Thursday, August 10, 2006

Partnership benefits endangered terns

Thanks to a collaboration between private companies, a private landowner and the government, Least Terns in southern Indiana gained a new nesting area.

Duke Energy, the U.S. Fish and Wildlife Service, Patoka River National Wildlife Refuge and an array of other governmental agencies and private partners dedicated the Cane Ridge Wildlife Area on Tuesday. The area, located just outside Gibson Generating Station, has in just two years become home to one of the largest colonies of nesting Interior Least Terns.
Listed as an endangered species, the interior least tern gave the energy company problems due to the tern's fondness for the power plant's rocky areas for nesting and rearing young. Disruptions in the plant's operations would occur, making the least tern nests something to deal with.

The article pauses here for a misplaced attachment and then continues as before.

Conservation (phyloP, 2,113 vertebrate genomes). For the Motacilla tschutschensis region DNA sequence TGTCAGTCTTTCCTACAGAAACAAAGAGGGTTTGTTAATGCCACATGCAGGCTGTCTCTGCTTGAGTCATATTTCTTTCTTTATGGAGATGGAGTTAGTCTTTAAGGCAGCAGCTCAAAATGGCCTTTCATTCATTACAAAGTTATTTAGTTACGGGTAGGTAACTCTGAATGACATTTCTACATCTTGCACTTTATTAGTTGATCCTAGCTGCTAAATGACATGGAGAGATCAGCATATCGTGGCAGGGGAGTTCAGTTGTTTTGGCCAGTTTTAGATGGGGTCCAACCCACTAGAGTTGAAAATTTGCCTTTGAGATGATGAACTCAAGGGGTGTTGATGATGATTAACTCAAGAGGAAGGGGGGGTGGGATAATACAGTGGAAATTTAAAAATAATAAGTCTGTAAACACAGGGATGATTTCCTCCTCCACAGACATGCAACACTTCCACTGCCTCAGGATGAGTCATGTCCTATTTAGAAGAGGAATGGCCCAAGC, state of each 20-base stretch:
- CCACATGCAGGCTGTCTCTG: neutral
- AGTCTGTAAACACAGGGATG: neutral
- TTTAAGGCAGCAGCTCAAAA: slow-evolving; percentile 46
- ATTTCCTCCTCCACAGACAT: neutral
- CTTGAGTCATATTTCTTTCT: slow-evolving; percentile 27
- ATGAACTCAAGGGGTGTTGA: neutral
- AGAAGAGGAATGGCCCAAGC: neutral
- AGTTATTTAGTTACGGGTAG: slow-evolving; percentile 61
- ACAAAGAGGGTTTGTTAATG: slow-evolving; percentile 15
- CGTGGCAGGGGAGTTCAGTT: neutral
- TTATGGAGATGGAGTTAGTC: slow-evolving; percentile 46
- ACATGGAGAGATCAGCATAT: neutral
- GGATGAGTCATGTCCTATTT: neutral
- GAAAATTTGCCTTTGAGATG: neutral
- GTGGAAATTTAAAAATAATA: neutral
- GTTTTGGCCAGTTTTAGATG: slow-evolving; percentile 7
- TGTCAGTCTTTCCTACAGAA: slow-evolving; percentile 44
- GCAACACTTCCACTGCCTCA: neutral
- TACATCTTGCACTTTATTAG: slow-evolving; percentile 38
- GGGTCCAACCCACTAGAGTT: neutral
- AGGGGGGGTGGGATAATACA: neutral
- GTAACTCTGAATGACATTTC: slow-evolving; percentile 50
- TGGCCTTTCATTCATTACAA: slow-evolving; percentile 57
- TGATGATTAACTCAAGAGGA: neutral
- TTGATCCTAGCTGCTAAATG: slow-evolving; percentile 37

In 1997 a piece of property just outside the plant was up for sale and through a creative partnership, the land was purchased and restored in hopes of attracting this small bird away from the power plant.

The plan worked.
Read it all. This is precisely the kind of collaboration that needs to take place in Southern California to prevent another tern tragedy. Will SoCal birders make it happen? Paging Los Angeles Audubon!

Least Tern courtesy of U.S. Fish & Wildlife Service


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